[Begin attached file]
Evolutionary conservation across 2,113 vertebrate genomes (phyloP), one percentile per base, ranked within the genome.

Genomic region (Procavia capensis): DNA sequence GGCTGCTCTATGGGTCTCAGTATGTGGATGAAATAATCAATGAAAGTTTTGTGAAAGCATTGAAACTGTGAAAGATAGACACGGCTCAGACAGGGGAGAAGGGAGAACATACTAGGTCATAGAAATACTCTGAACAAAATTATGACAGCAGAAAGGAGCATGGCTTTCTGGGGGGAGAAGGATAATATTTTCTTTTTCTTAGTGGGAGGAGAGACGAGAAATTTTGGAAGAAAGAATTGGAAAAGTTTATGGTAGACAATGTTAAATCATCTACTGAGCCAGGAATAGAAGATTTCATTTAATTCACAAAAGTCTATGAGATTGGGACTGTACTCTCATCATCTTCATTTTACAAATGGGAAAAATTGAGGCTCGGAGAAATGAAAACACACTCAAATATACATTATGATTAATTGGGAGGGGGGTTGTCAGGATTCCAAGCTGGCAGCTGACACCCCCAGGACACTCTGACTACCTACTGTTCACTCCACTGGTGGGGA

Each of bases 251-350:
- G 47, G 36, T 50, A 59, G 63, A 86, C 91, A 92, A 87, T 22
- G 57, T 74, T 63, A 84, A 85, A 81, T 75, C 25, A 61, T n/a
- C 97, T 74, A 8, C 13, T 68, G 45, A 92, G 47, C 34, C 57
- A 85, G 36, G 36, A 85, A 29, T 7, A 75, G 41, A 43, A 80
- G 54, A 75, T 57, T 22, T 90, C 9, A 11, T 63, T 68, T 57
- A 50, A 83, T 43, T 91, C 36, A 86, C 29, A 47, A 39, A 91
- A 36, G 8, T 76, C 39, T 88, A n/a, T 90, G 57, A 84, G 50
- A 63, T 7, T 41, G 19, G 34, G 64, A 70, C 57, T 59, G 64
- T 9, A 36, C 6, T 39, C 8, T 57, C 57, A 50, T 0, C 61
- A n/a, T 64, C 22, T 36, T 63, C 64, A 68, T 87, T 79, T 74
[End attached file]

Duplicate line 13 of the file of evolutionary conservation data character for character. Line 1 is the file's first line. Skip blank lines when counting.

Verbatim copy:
- A n/a, T 64, C 22, T 36, T 63, C 64, A 68, T 87, T 79, T 74